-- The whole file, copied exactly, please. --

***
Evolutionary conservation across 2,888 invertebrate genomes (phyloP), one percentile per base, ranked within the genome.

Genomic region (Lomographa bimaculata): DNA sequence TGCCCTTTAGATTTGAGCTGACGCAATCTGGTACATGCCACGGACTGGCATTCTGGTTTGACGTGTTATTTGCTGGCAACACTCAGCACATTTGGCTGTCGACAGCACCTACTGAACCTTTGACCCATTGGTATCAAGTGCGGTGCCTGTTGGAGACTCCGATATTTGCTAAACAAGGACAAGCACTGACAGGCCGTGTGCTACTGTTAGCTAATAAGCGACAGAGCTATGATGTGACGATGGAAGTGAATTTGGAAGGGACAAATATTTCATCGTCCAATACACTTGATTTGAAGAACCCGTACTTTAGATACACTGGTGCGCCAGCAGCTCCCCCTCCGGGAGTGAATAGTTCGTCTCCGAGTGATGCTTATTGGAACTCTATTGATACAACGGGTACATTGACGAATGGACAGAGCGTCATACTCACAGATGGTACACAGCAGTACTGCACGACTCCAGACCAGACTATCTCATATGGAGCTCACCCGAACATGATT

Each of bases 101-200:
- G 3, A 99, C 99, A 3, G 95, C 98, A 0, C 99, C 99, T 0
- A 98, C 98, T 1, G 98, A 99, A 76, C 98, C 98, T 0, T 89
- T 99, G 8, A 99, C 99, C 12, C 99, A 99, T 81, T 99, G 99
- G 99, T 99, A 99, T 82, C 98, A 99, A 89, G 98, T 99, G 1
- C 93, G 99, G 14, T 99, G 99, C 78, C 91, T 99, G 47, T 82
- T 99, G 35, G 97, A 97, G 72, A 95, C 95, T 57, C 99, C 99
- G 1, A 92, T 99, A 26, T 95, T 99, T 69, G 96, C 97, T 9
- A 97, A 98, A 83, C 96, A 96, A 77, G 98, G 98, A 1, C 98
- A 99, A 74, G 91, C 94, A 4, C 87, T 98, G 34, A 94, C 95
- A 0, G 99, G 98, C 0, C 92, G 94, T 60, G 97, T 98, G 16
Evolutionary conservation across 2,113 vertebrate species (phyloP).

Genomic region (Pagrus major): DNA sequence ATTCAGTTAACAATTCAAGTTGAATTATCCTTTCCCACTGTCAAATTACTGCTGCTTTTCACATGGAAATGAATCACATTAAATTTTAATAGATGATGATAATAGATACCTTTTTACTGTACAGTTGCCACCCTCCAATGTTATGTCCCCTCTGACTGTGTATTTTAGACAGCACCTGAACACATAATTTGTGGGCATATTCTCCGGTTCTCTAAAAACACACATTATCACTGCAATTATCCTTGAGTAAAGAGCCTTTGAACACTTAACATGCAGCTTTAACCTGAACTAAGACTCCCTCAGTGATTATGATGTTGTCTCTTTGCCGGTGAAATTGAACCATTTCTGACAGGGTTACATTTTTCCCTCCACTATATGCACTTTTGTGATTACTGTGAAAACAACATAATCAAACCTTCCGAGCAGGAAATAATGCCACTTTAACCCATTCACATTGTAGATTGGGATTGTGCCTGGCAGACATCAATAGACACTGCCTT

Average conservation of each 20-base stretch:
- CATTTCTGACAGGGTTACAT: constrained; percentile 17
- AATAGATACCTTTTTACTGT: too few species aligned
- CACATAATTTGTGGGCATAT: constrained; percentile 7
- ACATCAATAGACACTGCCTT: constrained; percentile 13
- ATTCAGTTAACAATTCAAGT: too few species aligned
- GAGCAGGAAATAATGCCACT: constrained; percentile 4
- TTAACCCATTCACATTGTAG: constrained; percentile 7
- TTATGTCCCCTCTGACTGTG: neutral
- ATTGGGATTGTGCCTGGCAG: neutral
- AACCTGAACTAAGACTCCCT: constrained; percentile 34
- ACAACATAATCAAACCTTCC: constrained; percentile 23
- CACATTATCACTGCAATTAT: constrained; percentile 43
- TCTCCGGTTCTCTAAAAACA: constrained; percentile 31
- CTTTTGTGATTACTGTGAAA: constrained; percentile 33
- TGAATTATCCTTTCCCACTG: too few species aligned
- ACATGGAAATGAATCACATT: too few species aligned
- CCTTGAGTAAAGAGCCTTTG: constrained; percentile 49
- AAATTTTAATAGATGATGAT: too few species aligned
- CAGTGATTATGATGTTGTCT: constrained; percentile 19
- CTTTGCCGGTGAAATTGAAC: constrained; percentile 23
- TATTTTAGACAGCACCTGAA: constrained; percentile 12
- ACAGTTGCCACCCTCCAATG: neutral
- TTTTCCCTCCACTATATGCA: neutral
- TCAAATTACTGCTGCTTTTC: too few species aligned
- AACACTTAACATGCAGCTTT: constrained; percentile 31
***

Evolutionary conservation across 2,888 invertebrate genomes (phyloP), one percentile per base, ranked within the genome.

Genomic region (Lomographa bimaculata): DNA sequence TGCCCTTTAGATTTGAGCTGACGCAATCTGGTACATGCCACGGACTGGCATTCTGGTTTGACGTGTTATTTGCTGGCAACACTCAGCACATTTGGCTGTCGACAGCACCTACTGAACCTTTGACCCATTGGTATCAAGTGCGGTGCCTGTTGGAGACTCCGATATTTGCTAAACAAGGACAAGCACTGACAGGCCGTGTGCTACTGTTAGCTAATAAGCGACAGAGCTATGATGTGACGATGGAAGTGAATTTGGAAGGGACAAATATTTCATCGTCCAATACACTTGATTTGAAGAACCCGTACTTTAGATACACTGGTGCGCCAGCAGCTCCCCCTCCGGGAGTGAATAGTTCGTCTCCGAGTGATGCTTATTGGAACTCTATTGATACAACGGGTACATTGACGAATGGACAGAGCGTCATACTCACAGATGGTACACAGCAGTACTGCACGACTCCAGACCAGACTATCTCATATGGAGCTCACCCGAACATGATT

Each of bases 101-200:
- G 3, A 99, C 99, A 3, G 95, C 98, A 0, C 99, C 99, T 0
- A 98, C 98, T 1, G 98, A 99, A 76, C 98, C 98, T 0, T 89
- T 99, G 8, A 99, C 99, C 12, C 99, A 99, T 81, T 99, G 99
- G 99, T 99, A 99, T 82, C 98, A 99, A 89, G 98, T 99, G 1
- C 93, G 99, G 14, T 99, G 99, C 78, C 91, T 99, G 47, T 82
- T 99, G 35, G 97, A 97, G 72, A 95, C 95, T 57, C 99, C 99
- G 1, A 92, T 99, A 26, T 95, T 99, T 69, G 96, C 97, T 9
- A 97, A 98, A 83, C 96, A 96, A 77, G 98, G 98, A 1, C 98
- A 99, A 74, G 91, C 94, A 4, C 87, T 98, G 34, A 94, C 95
- A 0, G 99, G 98, C 0, C 92, G 94, T 60, G 97, T 98, G 16
Evolutionary conservation across 2,113 vertebrate species (phyloP).

Genomic region (Pagrus major): DNA sequence ATTCAGTTAACAATTCAAGTTGAATTATCCTTTCCCACTGTCAAATTACTGCTGCTTTTCACATGGAAATGAATCACATTAAATTTTAATAGATGATGATAATAGATACCTTTTTACTGTACAGTTGCCACCCTCCAATGTTATGTCCCCTCTGACTGTGTATTTTAGACAGCACCTGAACACATAATTTGTGGGCATATTCTCCGGTTCTCTAAAAACACACATTATCACTGCAATTATCCTTGAGTAAAGAGCCTTTGAACACTTAACATGCAGCTTTAACCTGAACTAAGACTCCCTCAGTGATTATGATGTTGTCTCTTTGCCGGTGAAATTGAACCATTTCTGACAGGGTTACATTTTTCCCTCCACTATATGCACTTTTGTGATTACTGTGAAAACAACATAATCAAACCTTCCGAGCAGGAAATAATGCCACTTTAACCCATTCACATTGTAGATTGGGATTGTGCCTGGCAGACATCAATAGACACTGCCTT

Average conservation of each 20-base stretch:
- CATTTCTGACAGGGTTACAT: constrained; percentile 17
- AATAGATACCTTTTTACTGT: too few species aligned
- CACATAATTTGTGGGCATAT: constrained; percentile 7
- ACATCAATAGACACTGCCTT: constrained; percentile 13
- ATTCAGTTAACAATTCAAGT: too few species aligned
- GAGCAGGAAATAATGCCACT: constrained; percentile 4
- TTAACCCATTCACATTGTAG: constrained; percentile 7
- TTATGTCCCCTCTGACTGTG: neutral
- ATTGGGATTGTGCCTGGCAG: neutral
- AACCTGAACTAAGACTCCCT: constrained; percentile 34
- ACAACATAATCAAACCTTCC: constrained; percentile 23
- CACATTATCACTGCAATTAT: constrained; percentile 43
- TCTCCGGTTCTCTAAAAACA: constrained; percentile 31
- CTTTTGTGATTACTGTGAAA: constrained; percentile 33
- TGAATTATCCTTTCCCACTG: too few species aligned
- ACATGGAAATGAATCACATT: too few species aligned
- CCTTGAGTAAAGAGCCTTTG: constrained; percentile 49
- AAATTTTAATAGATGATGAT: too few species aligned
- CAGTGATTATGATGTTGTCT: constrained; percentile 19
- CTTTGCCGGTGAAATTGAAC: constrained; percentile 23
- TATTTTAGACAGCACCTGAA: constrained; percentile 12
- ACAGTTGCCACCCTCCAATG: neutral
- TTTTCCCTCCACTATATGCA: neutral
- TCAAATTACTGCTGCTTTTC: too few species aligned
- AACACTTAACATGCAGCTTT: constrained; percentile 31